Can I use a C++ reference to __constant__ memory?

In my object-oriented design in C++, I basically have three classes for controlling the GPU:

1: GPUWorker

This one contains

2: GPUStreamController (This one abstracts a cudaStream using the streaming API, one can send work to it which will be asynchronously launched)

3: GPUMemoryManager (Responsible for allocating, memcpy’ing and keeping track of data that is shared amongst the StreamControllers)

GPUWorker uses the GPUMemoryManager to look up pointers/offsets to the correct data and then invokes an available


The problem: Ordinary device memory allocated with cudaMalloc can easily be managed by the MemoryManager and passed along as a pointer to

the StreamControllers. But what about constant memory?

The normal way to do it is to place a global array at file scope, use memCpyToSymbol and then directly use the global array in the kernel.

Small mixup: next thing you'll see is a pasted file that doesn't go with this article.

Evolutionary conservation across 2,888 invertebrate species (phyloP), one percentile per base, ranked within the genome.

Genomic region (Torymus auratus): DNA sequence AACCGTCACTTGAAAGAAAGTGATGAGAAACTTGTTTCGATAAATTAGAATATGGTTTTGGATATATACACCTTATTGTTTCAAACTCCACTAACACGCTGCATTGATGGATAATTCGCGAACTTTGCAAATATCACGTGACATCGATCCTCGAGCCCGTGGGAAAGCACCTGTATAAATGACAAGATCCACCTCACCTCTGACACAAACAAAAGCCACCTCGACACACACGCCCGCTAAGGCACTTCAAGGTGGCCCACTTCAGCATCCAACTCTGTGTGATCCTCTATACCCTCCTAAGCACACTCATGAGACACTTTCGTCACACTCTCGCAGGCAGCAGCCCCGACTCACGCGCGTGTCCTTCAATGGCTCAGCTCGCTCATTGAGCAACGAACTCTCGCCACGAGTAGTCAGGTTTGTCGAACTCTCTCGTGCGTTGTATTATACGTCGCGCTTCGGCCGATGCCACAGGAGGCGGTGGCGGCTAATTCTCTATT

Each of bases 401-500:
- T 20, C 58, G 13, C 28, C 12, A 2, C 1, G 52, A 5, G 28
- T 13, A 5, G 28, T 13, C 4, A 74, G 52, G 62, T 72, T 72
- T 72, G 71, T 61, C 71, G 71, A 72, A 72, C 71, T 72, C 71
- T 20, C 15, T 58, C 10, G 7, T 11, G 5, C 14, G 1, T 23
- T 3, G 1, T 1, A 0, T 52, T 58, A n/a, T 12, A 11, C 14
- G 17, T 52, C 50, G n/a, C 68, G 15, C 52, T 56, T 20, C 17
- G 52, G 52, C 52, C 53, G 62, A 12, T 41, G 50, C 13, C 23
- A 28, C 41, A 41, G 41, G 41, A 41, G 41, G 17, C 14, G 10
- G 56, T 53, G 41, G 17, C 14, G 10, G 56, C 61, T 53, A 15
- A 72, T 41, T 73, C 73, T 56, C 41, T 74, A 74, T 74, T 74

But what I’d originally planned was to separate the memory handling and kernel invocation into separate classes (and thus separate compilation units).

Could I use a C++ reference to “pass the name” of the constant memory from the GPUMemoryManager to the GPUStreamController class, something like:

[codebox]class GPUMemoryManager {

constant &getConstantArrayReference()


and then use this reference in the GPUStreamController?

(My gut tells me that all this isn’t possible, and that I’ll have to resort to a global header file for the constant memory)

Kind regards, Andreas

I don’t even think you can do that. constant memory is implicitly declared static (see the programming guide). Thus, it only exists in the compilation unit where it is declared. Sorry to be the bearer of bad news.

Oh bugger, you’re quite right.

Programming guide shared and constant variables have implied static storage

Kernighan & Ritchie A10.2: If the first external declaration for a function or object includes the static specifier, the identifier has internal linkage […]

Kernighan & Ritchie A11.2: […] with internal linkage refer to the same thing, and the object or function is unique to that translation unit.

Conclusion: No Go!

Thanks for reminding me of this though - at least I won’t go in the wrong direction now :rolleyes: